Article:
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Fred worked with the children who
1) lacked some physical ability.
2) attended a weekend school.
3) had to stay in a hospital.
Sabrina: Hi, Fred. This is almost the end of the year, so tell me, how was your year?
Fred: Oh, I’ve experienced a lot and undertaken a lot of new responsibilities. I’d say my life has changed fundamentally. I became a father and I feel proud and happy about that. I also tried a new job in the construction business. And, you know, I took part in a very unusual project — it was not connected with finance or business. But it was very rewarding.
Sabrina: What was it?
Fred: I tried working with children, actually, it was amazing.
Sabrina: What was it exactly that you did when you worked with children?
Fred: Basically, it was in ... a rehabilitation center for disabled children. I spent two days a week with them — actually I attended classes with them and just played with them, interacted with them during the day and supervised their weekend activities.
Sabrina: Oh, that sounds really great.
Fred: Yes. It was the first time I had done something like that. It was quite challenging because I was a bit afraid at first. I wasn’t sure how to treat them. I wasn’t sure what exactly I should do. There was something about those children that made them different. One minute they were depressed and the next they became very excited. But the instructors were very nice and they explained that, you know, I had to be myself and treat them like any other children, like normal children, and that’s what I tried my best to do.
Sabrina: So you must have learned so much. It probably changed your attitude to a lot of things.
Fred: Yes, it has. It has really changed me because I have more patience now. Earlier, I mean, I used to be quite stubborn and used to make decisions irrationally. But now I’ve calmed down and I always question myself before doing something, so I think, in that way I’ve completely changed.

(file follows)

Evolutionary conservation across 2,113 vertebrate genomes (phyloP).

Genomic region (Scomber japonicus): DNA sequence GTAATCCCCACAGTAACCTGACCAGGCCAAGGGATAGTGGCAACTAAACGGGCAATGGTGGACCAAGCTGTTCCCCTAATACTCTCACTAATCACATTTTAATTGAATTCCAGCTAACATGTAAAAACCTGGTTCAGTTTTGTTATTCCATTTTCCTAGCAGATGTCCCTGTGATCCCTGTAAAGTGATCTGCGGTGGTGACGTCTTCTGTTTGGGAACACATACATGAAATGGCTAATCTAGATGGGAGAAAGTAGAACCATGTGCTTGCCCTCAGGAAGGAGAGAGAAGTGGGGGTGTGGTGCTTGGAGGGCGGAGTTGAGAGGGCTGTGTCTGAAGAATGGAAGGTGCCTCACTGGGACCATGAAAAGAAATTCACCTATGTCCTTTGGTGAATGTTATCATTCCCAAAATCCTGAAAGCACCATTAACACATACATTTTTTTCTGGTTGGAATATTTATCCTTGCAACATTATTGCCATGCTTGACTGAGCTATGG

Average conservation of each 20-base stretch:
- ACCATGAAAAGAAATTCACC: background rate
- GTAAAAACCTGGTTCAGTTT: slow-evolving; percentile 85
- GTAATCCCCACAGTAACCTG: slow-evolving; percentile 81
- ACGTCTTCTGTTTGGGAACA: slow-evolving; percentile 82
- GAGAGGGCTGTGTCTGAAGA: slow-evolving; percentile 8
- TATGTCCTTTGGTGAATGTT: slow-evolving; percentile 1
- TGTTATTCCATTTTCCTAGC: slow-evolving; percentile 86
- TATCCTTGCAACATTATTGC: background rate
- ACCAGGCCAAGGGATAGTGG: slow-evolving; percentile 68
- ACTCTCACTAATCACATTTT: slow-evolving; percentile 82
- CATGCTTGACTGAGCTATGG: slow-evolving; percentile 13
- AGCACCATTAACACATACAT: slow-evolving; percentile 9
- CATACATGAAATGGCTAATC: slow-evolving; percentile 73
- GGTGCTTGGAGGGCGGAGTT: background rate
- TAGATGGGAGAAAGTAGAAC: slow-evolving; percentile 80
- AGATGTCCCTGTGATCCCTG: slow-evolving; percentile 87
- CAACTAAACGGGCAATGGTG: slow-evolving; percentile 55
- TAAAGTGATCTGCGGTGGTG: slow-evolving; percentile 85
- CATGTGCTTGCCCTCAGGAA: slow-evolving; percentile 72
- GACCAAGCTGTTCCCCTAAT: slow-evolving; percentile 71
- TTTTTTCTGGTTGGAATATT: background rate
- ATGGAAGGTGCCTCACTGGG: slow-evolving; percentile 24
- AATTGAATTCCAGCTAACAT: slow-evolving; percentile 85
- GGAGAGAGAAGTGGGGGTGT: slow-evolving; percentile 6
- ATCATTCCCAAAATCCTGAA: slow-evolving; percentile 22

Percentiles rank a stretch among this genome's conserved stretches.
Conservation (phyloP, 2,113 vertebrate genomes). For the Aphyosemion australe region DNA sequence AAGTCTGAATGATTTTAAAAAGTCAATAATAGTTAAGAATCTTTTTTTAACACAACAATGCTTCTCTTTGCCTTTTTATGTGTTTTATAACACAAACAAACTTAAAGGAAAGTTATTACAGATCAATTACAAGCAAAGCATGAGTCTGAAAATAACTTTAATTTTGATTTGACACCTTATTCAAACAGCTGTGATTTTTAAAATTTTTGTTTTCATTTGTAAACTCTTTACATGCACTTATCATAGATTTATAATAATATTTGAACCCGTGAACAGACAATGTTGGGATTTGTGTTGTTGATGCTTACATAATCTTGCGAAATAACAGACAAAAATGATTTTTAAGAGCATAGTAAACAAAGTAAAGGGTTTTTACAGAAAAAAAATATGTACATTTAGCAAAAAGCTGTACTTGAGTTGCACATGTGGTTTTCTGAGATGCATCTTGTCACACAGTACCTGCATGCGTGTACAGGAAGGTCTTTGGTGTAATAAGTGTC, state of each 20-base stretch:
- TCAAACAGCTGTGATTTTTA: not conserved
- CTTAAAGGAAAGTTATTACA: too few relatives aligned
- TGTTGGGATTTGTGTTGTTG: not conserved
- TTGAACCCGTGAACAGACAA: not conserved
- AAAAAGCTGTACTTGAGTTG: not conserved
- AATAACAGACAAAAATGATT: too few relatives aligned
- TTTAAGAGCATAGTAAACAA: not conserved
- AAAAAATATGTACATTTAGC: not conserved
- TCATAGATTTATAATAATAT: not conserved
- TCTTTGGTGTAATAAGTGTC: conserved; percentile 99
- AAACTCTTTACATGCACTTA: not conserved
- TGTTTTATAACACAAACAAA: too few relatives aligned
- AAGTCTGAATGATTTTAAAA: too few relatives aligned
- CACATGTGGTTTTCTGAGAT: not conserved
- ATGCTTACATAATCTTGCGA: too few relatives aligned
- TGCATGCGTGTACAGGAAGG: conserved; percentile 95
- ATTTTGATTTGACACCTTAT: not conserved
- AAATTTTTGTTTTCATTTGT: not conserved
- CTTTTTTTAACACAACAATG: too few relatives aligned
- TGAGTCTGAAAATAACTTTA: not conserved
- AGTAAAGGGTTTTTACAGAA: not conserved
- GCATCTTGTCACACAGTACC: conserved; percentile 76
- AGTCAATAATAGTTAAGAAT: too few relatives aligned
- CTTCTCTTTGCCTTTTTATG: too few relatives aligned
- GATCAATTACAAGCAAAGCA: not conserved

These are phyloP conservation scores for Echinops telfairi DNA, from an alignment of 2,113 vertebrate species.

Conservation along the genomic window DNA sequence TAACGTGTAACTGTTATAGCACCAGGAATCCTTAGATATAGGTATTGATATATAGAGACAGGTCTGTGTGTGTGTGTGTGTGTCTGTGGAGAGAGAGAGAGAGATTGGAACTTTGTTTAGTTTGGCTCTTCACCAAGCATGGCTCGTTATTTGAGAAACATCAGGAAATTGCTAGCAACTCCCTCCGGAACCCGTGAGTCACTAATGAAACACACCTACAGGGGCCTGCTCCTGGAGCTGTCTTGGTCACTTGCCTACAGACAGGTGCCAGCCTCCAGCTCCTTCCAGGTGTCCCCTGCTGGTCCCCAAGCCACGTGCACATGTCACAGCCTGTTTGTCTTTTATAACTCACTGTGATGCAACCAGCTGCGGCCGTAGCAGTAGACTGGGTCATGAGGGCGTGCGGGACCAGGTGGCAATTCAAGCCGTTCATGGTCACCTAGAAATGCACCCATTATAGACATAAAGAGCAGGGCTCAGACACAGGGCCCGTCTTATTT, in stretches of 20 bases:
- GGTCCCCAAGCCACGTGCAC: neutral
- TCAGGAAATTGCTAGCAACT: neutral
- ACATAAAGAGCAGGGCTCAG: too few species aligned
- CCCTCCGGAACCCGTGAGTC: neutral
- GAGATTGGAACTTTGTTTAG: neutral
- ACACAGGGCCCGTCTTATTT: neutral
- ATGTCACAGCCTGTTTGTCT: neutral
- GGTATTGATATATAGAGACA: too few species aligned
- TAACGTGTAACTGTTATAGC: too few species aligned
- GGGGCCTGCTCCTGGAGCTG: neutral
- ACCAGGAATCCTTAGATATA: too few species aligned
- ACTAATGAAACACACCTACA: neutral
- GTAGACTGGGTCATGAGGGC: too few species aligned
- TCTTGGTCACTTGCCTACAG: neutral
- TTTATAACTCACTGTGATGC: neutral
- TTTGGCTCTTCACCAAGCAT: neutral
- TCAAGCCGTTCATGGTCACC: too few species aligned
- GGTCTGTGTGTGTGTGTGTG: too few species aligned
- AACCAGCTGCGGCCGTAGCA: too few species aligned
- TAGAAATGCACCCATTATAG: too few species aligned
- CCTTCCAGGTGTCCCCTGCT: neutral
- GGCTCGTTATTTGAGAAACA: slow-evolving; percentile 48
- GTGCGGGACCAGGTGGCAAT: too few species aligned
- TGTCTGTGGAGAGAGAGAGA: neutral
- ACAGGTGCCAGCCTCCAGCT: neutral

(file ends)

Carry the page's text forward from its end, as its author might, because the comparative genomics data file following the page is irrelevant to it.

Sabrina: Could you say that what you’ve learned through your experience of working with children has also helped you in other areas of your life?
Fred: Apart from developing a more patient side, I’ve mastered some nursing skills. You know, now I know how to take care of my baby son.
Sabrina: OK, I feel that I can learn a lot from you and maybe I should do the same thing — become a more rounded person.
Fred: You should.
Sabrina: Well, Fred. I’m just curious. What is it like being a father?
Fred: Ah, right. I think- I should first talk about what it was like not being a father, being me and not being a father. I was a very lazy person. I was an incredible time waster. I would have all this free time to make use of and I would probably just sit in front of TV, or I’d probably go to a pub — I loved spending time with my friends in the warm and friendly atmosphere of a pub. Anyway, I took time for granted. I had so much of it. Once I became a father, suddenly my time disappeared but strangely enough, it taught me to appreciate the time I have. My time is very limited now. I am a lot busier at work and I have more responsibilities than ever before. I also have to help- my wife at home and make some time for charity activities. I actually make much more use of my time now than ever before. And I still go to the sports centre and play paint ball with my friends.
Sabrina: Yeah, so when you first have a kid do you lose a lot of sleep?
Fred: Well, something that carried over from my previous lifestyle was an ability to sleep very well whatever the circumstances and, um, fortunately I have a very understanding wife so if the child wakes up during the night, she looks after him and doesn’t wake me up. I have to work hard during the day and need some rest, at least at night. I am never home before 8 in the evening. Anyway, I’m such a good sleeper that even if he cried for hours, it wouldn’t wake me up. I don’t think there are many fathers like me. I’ve spoken to some other fathers and they don’t have the same talent as I do.
Sabrina: What a lucky man you are!
Basically, it was in ... a rehabilitation center for disabled children.